By Deb A.
For young readers
I Dissent: Ruth Bader Ginsburg Makes Her Mark by Debbie Levy; illustrated by Elizabeth Baddely
Turning Pages: My Life Story by Sonia Sotomayor; illustrated by Lulu Delacre
The Beloved World of Sonia Sotomayor by Sonia Sotomayor
My Own Words by Ruth Bader Ginsburg with Mary Hartnett and Wendy W. Williams
Notorious RBG: The Life and Times of Ruth Bader Ginsburg by Irin Carmon and Shana Knizhnik
Ruth Bader Ginsburg: A Life by Jane S. De Hart (out October 16, 2018)
Elena Kagan: A Biography by Meg Greene
My Beloved World by Sonia Sotomayor
By Deb A.
Here are some tidbits you may have missed this week.
"Alas for me! I am dead!": Ancient speech bubbles have been discovered in Jordan. (Atlas Obscura)
World of WearableArt celebrates its 30-year anniversary this year. (World of WearableArt)
Film, sculpture, performance, installations, activist architecture—but not a paintbrush in sight. The Turner Prize shortlist is here. (Tate)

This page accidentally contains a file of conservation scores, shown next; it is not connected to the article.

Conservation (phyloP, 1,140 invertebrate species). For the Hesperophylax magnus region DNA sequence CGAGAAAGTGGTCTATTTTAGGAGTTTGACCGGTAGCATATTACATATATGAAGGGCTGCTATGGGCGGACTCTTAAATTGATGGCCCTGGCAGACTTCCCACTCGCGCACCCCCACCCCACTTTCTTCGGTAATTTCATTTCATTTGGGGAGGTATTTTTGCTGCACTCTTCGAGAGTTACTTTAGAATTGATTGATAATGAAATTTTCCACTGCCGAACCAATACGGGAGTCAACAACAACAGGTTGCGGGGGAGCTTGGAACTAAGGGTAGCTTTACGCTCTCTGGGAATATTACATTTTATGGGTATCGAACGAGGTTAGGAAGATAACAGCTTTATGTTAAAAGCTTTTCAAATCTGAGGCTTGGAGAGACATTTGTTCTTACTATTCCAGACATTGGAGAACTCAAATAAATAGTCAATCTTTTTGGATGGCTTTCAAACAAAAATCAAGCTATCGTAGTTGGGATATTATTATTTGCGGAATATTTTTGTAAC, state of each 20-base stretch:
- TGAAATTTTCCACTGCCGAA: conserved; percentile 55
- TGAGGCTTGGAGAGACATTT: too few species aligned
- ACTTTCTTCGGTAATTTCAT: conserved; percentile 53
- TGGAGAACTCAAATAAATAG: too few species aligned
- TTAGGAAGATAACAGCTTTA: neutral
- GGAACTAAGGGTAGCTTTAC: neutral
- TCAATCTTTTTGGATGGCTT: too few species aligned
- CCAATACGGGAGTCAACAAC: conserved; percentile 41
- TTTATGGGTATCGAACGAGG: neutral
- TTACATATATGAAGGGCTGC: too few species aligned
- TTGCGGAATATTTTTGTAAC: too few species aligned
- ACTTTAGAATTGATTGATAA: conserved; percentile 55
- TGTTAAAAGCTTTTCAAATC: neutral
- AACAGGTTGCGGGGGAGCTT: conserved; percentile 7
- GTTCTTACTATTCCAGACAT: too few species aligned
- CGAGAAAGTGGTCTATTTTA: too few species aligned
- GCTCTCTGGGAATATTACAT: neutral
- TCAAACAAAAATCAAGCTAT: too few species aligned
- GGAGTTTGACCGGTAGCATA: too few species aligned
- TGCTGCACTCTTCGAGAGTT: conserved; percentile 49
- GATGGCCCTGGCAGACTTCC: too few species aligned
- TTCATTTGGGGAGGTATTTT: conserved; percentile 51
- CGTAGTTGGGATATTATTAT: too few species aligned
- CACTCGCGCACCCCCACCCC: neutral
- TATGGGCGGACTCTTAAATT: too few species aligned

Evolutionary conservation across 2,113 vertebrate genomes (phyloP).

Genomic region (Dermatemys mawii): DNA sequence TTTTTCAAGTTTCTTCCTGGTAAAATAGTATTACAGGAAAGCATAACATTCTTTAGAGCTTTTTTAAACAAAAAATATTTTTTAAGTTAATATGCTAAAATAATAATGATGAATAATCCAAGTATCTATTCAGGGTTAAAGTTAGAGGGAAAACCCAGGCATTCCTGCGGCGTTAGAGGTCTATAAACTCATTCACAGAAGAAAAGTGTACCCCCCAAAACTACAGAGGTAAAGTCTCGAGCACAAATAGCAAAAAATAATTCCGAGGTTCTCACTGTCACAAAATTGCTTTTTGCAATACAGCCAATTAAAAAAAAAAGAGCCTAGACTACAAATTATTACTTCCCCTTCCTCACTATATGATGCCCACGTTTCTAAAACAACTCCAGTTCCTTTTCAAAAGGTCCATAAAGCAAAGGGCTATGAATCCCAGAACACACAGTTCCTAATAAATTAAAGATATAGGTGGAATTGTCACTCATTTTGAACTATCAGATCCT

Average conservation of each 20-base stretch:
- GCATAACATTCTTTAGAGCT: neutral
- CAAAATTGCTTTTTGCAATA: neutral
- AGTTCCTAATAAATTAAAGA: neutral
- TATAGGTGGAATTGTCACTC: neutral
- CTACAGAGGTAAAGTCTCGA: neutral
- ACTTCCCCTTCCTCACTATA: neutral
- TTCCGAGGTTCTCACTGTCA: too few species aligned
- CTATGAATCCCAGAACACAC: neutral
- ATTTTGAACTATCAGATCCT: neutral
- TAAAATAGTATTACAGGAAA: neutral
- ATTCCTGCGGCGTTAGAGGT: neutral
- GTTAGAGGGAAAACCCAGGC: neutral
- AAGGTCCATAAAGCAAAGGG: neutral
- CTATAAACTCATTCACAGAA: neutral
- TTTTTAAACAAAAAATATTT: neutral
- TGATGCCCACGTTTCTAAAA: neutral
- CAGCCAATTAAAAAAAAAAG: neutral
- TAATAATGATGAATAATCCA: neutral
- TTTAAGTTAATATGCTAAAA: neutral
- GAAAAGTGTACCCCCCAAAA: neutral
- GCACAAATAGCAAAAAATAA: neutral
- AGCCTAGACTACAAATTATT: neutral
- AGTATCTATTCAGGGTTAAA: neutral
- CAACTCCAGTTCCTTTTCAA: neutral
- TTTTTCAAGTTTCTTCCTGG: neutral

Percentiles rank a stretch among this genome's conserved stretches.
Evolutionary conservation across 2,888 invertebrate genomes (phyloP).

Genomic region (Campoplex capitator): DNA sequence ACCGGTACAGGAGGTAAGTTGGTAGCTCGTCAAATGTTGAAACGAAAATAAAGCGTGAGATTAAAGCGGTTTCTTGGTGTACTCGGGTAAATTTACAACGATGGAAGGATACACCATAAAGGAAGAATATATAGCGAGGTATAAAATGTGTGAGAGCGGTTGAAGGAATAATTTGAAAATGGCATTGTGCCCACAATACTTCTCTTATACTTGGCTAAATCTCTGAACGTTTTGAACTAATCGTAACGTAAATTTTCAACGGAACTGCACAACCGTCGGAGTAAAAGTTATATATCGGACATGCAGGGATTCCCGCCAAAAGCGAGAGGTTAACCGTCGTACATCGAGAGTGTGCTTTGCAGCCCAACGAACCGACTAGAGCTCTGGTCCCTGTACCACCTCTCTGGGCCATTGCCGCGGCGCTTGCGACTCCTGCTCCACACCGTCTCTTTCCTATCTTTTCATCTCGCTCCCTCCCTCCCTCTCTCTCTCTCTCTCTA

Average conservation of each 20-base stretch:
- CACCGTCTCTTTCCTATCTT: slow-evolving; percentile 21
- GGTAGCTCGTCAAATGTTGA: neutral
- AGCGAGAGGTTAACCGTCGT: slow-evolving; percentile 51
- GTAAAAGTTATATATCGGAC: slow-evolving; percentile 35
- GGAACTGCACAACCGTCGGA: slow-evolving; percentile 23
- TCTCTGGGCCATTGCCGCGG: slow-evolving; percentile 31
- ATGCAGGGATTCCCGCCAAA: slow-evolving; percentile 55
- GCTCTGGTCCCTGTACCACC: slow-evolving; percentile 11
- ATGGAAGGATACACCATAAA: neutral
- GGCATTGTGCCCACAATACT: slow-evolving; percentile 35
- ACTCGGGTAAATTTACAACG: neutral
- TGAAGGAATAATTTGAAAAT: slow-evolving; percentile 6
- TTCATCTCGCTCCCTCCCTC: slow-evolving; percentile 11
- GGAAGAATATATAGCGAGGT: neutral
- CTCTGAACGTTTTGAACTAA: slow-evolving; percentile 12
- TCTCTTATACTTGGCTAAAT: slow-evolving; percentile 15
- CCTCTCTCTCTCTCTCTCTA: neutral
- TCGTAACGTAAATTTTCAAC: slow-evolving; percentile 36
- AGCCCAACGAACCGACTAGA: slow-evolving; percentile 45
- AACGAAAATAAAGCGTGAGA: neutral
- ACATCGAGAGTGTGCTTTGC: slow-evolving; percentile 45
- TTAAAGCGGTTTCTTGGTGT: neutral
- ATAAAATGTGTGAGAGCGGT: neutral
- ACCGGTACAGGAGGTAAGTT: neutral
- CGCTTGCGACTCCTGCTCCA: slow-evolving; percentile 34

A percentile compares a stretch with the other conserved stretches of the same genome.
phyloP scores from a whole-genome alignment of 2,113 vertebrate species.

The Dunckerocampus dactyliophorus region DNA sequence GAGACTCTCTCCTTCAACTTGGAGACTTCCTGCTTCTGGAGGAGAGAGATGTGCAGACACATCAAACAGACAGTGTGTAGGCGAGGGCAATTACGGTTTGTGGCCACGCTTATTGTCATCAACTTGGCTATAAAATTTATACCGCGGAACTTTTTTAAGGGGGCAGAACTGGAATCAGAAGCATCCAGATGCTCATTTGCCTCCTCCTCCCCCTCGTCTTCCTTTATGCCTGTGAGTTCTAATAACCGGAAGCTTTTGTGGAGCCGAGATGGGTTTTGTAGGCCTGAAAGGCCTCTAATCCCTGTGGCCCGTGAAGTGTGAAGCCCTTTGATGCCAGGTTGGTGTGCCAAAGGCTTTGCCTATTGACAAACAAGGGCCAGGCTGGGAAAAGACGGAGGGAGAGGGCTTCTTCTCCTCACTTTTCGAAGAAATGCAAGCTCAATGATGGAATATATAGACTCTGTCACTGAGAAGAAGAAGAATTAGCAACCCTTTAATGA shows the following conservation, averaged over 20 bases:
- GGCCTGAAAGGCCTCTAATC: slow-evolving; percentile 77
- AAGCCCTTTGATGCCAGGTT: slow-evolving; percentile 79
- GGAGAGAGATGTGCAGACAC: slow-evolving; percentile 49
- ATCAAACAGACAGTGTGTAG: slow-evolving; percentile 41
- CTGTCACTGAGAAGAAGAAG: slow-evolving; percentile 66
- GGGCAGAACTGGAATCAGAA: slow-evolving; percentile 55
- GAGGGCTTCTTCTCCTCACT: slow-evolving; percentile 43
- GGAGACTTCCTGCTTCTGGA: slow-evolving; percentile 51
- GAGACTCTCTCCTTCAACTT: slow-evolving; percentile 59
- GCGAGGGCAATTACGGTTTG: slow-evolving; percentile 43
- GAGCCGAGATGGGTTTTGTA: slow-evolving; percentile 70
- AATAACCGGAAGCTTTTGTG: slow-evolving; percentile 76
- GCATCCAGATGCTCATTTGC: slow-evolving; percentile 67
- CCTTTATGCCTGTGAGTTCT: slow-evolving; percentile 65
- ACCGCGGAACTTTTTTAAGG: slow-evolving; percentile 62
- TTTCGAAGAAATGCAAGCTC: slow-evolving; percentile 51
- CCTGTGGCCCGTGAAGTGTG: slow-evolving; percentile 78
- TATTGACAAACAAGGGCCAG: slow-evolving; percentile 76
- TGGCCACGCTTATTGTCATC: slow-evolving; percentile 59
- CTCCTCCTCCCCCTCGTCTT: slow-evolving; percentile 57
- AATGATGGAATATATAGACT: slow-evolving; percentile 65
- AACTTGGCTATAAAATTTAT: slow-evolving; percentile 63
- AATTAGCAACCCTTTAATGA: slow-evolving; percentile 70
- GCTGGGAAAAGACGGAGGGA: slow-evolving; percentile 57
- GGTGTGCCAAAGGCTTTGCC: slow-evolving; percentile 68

Speaking of shortlists, the Photobox Instagram Photography Awards has one and there isn't a single shot of brunch to be seen. (PIPA)
Caitriona Lally won this year's Rooney Prize for Irish Literature for her debut novel, Eggshells. The award is given by Trinity College Dublin, Ms. Lally's alma mater and current employer; she has been working there as a cleaner since 2015. (CBC Radio)
How to probably not corrupt your child: Read them books that have been banned. Julia Pistell celebrates Banned Books Week. (Shondaland)
And now that you've reached the end, stop scrolling and get back to your book—but take a look at Joe Moran's examination of slow reading first. (The Guardian)
By Deb A.
Fall is here, and with it come fond memories of elementary school book fairs. Fortunately adults can have their fun too: No matter what continent you're on, there's a book fair for you this year.
South African Book Fair
September 7–9; Johannesburg, South Africa
The SABF takes place at the end of South African's National Book Week and will feature a storytelling festival, poetry and philosophy cafés, and even a magic tent alongside over 40 exhibitors.